Eerie photos show the streets of Melbourne have been left completely deserted as the city was dealt its first ever coronavirus curfew.
The premier declared a state of disaster yesterday in addition to the state of emergency and said he had been left with "no alternative" but to impose the harsher restrictions on Melbourne.
Metropolitan Melbourne started its curfew from 8pm last night (local time). However, it was placed under stage four restrictions two hours earlier at 6pm. The curfew will run from 8pm to 5am every day.
"The only reason to be out of your home between the hours of 8pm and 5am is to get care, to give care, or to go to and from work or be at work. We can no longer have people visiting others. We can no longer have people simply out and about for no good reason whatsoever," Andrews said.
The restrictions will apply for six weeks.
Health Minister Greg Hunt has warned Victoria faces a "difficult and hard" six weeks ahead.
Speaking from Canberra, he said the harsher lockdown was decided upon after an expert medical panel met earlier on Sunday to consider the epidemiological advice and proposals for action.
"They determined, that sadly, more action was necessary," Hunt said. "Regrettably necessary.
"We support them with a heavy heart but we do so because they will help save and protect lives in Victoria."
Federal Treasurer Josh Frydenberg has warned Victoria's six-week lockdown will be "felt beyond" the state's borders.
He said the stage four restrictions would put "an even greater burden on a state economy already under pressure".
"This is why we are working through options for additional federal support to complement what the Victorian government has done and will need to do," Frydenberg said.
"With Victoria representing a quarter of the national economy, the economic impact of this second wave, will be felt beyond its borders. Treasury had previously estimated a stage three lockdown in Victoria for six weeks would reduce GDP by $3.3bn in the September quarter.
"This cost will now be higher. How high will depend on the effectiveness of the new restrictions. There is simply so much at stake, as the speed and trajectory of the national economic recovery is dependent on our progress on the health front.
"The new restrictions announced by the Victorian government will put an even greater burden on a state economy already under pressure. This is why we are working through options for additional federal support to complement what the Victorian government has done and will need to do."
Victoria's opposition leader Michael O'Brien has lashed the state's new restrictions, declaring "Victorians don't deserve this".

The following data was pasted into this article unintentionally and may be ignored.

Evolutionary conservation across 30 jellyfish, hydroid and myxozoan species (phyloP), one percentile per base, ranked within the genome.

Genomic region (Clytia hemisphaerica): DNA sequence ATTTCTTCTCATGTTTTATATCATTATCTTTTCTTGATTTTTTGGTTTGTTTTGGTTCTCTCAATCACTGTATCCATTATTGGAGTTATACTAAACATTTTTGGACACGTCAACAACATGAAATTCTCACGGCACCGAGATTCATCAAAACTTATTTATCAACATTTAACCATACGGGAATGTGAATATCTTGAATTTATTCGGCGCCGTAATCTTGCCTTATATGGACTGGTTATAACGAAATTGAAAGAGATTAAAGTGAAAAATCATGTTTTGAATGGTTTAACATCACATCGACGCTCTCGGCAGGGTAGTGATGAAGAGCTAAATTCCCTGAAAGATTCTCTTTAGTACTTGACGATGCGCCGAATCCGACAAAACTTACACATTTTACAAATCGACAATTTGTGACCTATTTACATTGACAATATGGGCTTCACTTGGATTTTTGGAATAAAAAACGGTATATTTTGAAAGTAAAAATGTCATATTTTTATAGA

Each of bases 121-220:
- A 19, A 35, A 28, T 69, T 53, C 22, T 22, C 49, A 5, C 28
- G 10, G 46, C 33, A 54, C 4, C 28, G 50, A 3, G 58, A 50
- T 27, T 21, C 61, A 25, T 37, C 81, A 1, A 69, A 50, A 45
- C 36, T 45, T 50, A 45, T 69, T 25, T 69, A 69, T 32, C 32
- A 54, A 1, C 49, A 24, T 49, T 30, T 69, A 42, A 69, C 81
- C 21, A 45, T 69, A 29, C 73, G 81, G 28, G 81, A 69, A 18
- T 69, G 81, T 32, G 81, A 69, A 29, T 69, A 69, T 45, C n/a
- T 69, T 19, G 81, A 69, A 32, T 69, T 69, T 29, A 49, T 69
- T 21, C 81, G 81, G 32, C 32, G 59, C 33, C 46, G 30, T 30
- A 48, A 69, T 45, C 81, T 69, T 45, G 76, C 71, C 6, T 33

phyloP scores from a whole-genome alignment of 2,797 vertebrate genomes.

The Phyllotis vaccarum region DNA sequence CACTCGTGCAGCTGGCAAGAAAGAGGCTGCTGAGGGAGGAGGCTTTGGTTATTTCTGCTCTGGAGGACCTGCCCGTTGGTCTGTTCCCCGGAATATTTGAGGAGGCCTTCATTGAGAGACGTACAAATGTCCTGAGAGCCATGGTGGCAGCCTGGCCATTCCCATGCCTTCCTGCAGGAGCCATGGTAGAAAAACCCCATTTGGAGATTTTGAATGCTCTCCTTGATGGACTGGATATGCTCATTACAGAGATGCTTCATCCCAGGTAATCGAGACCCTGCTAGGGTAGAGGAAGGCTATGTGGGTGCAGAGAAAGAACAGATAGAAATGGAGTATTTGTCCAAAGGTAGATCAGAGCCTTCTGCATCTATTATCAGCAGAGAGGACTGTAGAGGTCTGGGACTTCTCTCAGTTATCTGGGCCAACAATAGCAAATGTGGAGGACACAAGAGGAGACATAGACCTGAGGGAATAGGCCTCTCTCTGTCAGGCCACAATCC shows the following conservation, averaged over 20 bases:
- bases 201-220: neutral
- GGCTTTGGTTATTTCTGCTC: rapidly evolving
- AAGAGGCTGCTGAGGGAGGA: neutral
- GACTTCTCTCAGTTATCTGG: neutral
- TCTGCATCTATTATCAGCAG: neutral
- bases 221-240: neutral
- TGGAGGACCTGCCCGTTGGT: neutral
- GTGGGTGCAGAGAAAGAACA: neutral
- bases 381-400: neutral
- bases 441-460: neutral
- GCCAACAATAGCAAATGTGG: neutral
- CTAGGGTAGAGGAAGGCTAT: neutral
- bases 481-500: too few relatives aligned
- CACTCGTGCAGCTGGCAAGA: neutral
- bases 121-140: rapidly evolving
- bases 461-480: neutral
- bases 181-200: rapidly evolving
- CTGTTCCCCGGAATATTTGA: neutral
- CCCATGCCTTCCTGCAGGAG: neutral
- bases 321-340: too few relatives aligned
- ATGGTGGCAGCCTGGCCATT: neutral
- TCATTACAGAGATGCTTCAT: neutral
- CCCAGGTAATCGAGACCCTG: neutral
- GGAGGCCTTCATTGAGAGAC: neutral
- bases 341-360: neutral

"In declaring a State of Disaster, Premier Daniel Andrews has conceded that his government has lost control of Covid-19 in this state," O'Brien said.
"The failings of the Labor Government in hotel quarantine, in testing and in contact tracing have led to millions of Victorians being subjected to the harshest restrictions in our history.
"Curfews. Businesses that will be closed. Limits on daily exercise. Limits on shopping. Limits on moving 5 kilometres from your home.
"Unprecedented in their nature and their intrusion into the lives of Victorians."
O'Brien said he could "understand why (Victorians) are angry" after "being asked to make sacrifices like never before".
"But losing this battle against Covid-19 is not something that we can contemplate," he said.
"We simply must prevail and get this virus back under control, despite how bitter the medicine is.
"I and my Liberal Nationals team will work to support Victorians through these next six weeks and the months and years that lay beyond.
"No Victorian should be left behind and we will speak up for those who are doing it tough.
"Victorians will get through this together. Then we will begin our task of rebuilding this state that we love."
Lockdown is officially on in Victoria after the new restrictions came into effect at 6pm tonight with the state of disaster declaration.
Metropolitan Melbourne is now under stage four restrictions and face the following rules and restrictions:
• A curfew – from 8pm to 5am – starting tonight. The only reasons to leave home during these hours will be work, medical care and caregiving.
The Night Network will be suspended, and public transport services will be reduced during curfew hours.
• Exercise will be limited to a maximum of one hour per day and no more than five kilometres from your home. Group size will be limited to a maximum of two – you and one other person – whether you live with them or not.
• Shopping will be limited to one person per household per day. Again, the five-kilometre rule will apply.
• Study at TAFE and uni must be done remotely.
• Weddings will be banned – unless on compassionate reasons.
• Face coverings will continue to be compulsory.
• All Victorian students across all year levels will return to at-home learning.
• Non-essential businesses will be forced to close.
• There will be some common-sense exceptions. For example if you live more than five kilometres from your closest supermarket or if you have children that can't be left at home.
Regional Victoria will move to stage three restrictions meaning you must stay at home unless leaving your house for one of four reasons – shopping for food and supplies, care and caregiving, exercise, and study and work, if you can't do it from home.
All restrictions for Victoria will remain in place until at least September 13.
Meanwhile, Queensland recorded one new case of Covid-19 on Sunday after a man who returned from overseas but was granted an exemption to fly domestically from Sydney to the Sunshine Coast tested positive.
There were 12 new cases in NSW where Premier Gladys Berejiklian said masks will be encouraged in certain circumstances from Monday.